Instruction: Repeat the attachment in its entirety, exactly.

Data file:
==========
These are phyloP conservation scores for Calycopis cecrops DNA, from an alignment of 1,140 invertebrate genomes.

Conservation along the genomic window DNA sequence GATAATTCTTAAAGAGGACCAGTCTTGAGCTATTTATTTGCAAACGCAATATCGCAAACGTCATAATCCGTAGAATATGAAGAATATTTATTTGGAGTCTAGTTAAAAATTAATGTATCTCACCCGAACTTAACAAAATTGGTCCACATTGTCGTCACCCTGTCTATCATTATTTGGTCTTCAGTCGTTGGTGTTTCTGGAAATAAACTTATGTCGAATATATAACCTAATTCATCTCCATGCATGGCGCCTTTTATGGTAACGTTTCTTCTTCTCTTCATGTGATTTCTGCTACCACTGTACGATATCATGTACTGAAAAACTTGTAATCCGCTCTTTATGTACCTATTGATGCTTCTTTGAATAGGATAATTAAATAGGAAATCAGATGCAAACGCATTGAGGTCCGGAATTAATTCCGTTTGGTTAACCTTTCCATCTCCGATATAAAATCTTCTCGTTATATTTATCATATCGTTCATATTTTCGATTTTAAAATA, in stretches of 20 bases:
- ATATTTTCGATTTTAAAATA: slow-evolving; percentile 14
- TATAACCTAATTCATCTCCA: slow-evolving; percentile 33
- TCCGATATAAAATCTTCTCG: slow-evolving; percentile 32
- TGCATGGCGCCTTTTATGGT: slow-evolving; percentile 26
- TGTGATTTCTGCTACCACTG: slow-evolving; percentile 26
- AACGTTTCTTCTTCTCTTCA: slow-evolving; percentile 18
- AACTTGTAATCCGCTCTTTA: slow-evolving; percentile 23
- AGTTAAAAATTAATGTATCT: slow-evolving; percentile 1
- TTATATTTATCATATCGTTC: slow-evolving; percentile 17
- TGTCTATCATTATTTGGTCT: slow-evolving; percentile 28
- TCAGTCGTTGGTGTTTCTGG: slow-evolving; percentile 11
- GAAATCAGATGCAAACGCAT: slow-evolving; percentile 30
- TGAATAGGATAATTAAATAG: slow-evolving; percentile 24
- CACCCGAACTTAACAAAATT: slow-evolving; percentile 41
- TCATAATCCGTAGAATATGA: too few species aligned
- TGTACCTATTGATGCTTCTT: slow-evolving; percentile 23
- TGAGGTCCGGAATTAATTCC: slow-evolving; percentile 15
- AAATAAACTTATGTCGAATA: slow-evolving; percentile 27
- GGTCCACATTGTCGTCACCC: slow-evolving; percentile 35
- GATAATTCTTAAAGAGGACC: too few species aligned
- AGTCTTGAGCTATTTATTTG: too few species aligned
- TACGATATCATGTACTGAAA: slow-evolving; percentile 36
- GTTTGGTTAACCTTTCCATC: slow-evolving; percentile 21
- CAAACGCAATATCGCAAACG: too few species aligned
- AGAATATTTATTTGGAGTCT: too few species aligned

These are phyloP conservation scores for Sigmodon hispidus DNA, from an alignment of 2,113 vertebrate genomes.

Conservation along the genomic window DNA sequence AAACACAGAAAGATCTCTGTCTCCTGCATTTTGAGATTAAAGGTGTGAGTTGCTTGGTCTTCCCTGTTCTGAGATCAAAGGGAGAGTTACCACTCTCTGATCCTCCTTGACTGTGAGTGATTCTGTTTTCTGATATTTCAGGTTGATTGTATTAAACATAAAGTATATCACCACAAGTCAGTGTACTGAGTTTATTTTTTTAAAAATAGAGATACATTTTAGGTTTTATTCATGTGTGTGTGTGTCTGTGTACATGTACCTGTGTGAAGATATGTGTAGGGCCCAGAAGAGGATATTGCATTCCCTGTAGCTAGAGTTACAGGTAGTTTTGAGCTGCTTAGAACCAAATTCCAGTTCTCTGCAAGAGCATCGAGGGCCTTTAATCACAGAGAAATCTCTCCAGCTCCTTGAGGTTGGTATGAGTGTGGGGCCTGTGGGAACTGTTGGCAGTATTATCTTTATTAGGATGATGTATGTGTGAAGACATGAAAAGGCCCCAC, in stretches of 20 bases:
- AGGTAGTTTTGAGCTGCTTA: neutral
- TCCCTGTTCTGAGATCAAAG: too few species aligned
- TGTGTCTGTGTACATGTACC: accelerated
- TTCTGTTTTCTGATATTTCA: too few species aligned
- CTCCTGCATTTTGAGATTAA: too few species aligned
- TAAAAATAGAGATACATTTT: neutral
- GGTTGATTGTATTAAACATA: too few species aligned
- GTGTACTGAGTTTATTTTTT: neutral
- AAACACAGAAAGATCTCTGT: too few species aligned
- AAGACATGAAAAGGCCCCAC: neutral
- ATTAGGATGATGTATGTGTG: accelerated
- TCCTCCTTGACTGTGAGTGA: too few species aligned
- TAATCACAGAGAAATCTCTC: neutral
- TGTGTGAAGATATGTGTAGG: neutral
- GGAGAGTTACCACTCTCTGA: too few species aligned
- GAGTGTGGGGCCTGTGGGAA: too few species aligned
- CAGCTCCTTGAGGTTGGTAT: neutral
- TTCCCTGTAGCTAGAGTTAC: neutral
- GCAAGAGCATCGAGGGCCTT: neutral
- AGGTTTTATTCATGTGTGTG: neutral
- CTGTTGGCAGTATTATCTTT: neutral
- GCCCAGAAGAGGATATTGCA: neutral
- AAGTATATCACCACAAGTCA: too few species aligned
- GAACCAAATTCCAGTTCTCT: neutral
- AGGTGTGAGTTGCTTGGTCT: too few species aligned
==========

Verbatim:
These are phyloP conservation scores for Calycopis cecrops DNA, from an alignment of 1,140 invertebrate genomes.

Conservation along the genomic window DNA sequence GATAATTCTTAAAGAGGACCAGTCTTGAGCTATTTATTTGCAAACGCAATATCGCAAACGTCATAATCCGTAGAATATGAAGAATATTTATTTGGAGTCTAGTTAAAAATTAATGTATCTCACCCGAACTTAACAAAATTGGTCCACATTGTCGTCACCCTGTCTATCATTATTTGGTCTTCAGTCGTTGGTGTTTCTGGAAATAAACTTATGTCGAATATATAACCTAATTCATCTCCATGCATGGCGCCTTTTATGGTAACGTTTCTTCTTCTCTTCATGTGATTTCTGCTACCACTGTACGATATCATGTACTGAAAAACTTGTAATCCGCTCTTTATGTACCTATTGATGCTTCTTTGAATAGGATAATTAAATAGGAAATCAGATGCAAACGCATTGAGGTCCGGAATTAATTCCGTTTGGTTAACCTTTCCATCTCCGATATAAAATCTTCTCGTTATATTTATCATATCGTTCATATTTTCGATTTTAAAATA, in stretches of 20 bases:
- ATATTTTCGATTTTAAAATA: slow-evolving; percentile 14
- TATAACCTAATTCATCTCCA: slow-evolving; percentile 33
- TCCGATATAAAATCTTCTCG: slow-evolving; percentile 32
- TGCATGGCGCCTTTTATGGT: slow-evolving; percentile 26
- TGTGATTTCTGCTACCACTG: slow-evolving; percentile 26
- AACGTTTCTTCTTCTCTTCA: slow-evolving; percentile 18
- AACTTGTAATCCGCTCTTTA: slow-evolving; percentile 23
- AGTTAAAAATTAATGTATCT: slow-evolving; percentile 1
- TTATATTTATCATATCGTTC: slow-evolving; percentile 17
- TGTCTATCATTATTTGGTCT: slow-evolving; percentile 28
- TCAGTCGTTGGTGTTTCTGG: slow-evolving; percentile 11
- GAAATCAGATGCAAACGCAT: slow-evolving; percentile 30
- TGAATAGGATAATTAAATAG: slow-evolving; percentile 24
- CACCCGAACTTAACAAAATT: slow-evolving; percentile 41
- TCATAATCCGTAGAATATGA: too few species aligned
- TGTACCTATTGATGCTTCTT: slow-evolving; percentile 23
- TGAGGTCCGGAATTAATTCC: slow-evolving; percentile 15
- AAATAAACTTATGTCGAATA: slow-evolving; percentile 27
- GGTCCACATTGTCGTCACCC: slow-evolving; percentile 35
- GATAATTCTTAAAGAGGACC: too few species aligned
- AGTCTTGAGCTATTTATTTG: too few species aligned
- TACGATATCATGTACTGAAA: slow-evolving; percentile 36
- GTTTGGTTAACCTTTCCATC: slow-evolving; percentile 21
- CAAACGCAATATCGCAAACG: too few species aligned
- AGAATATTTATTTGGAGTCT: too few species aligned

These are phyloP conservation scores for Sigmodon hispidus DNA, from an alignment of 2,113 vertebrate genomes.

Conservation along the genomic window DNA sequence AAACACAGAAAGATCTCTGTCTCCTGCATTTTGAGATTAAAGGTGTGAGTTGCTTGGTCTTCCCTGTTCTGAGATCAAAGGGAGAGTTACCACTCTCTGATCCTCCTTGACTGTGAGTGATTCTGTTTTCTGATATTTCAGGTTGATTGTATTAAACATAAAGTATATCACCACAAGTCAGTGTACTGAGTTTATTTTTTTAAAAATAGAGATACATTTTAGGTTTTATTCATGTGTGTGTGTGTCTGTGTACATGTACCTGTGTGAAGATATGTGTAGGGCCCAGAAGAGGATATTGCATTCCCTGTAGCTAGAGTTACAGGTAGTTTTGAGCTGCTTAGAACCAAATTCCAGTTCTCTGCAAGAGCATCGAGGGCCTTTAATCACAGAGAAATCTCTCCAGCTCCTTGAGGTTGGTATGAGTGTGGGGCCTGTGGGAACTGTTGGCAGTATTATCTTTATTAGGATGATGTATGTGTGAAGACATGAAAAGGCCCCAC, in stretches of 20 bases:
- AGGTAGTTTTGAGCTGCTTA: neutral
- TCCCTGTTCTGAGATCAAAG: too few species aligned
- TGTGTCTGTGTACATGTACC: accelerated
- TTCTGTTTTCTGATATTTCA: too few species aligned
- CTCCTGCATTTTGAGATTAA: too few species aligned
- TAAAAATAGAGATACATTTT: neutral
- GGTTGATTGTATTAAACATA: too few species aligned
- GTGTACTGAGTTTATTTTTT: neutral
- AAACACAGAAAGATCTCTGT: too few species aligned
- AAGACATGAAAAGGCCCCAC: neutral
- ATTAGGATGATGTATGTGTG: accelerated
- TCCTCCTTGACTGTGAGTGA: too few species aligned
- TAATCACAGAGAAATCTCTC: neutral
- TGTGTGAAGATATGTGTAGG: neutral
- GGAGAGTTACCACTCTCTGA: too few species aligned
- GAGTGTGGGGCCTGTGGGAA: too few species aligned
- CAGCTCCTTGAGGTTGGTAT: neutral
- TTCCCTGTAGCTAGAGTTAC: neutral
- GCAAGAGCATCGAGGGCCTT: neutral
- AGGTTTTATTCATGTGTGTG: neutral
- CTGTTGGCAGTATTATCTTT: neutral
- GCCCAGAAGAGGATATTGCA: neutral
- AAGTATATCACCACAAGTCA: too few species aligned
- GAACCAAATTCCAGTTCTCT: neutral
- AGGTGTGAGTTGCTTGGTCT: too few species aligned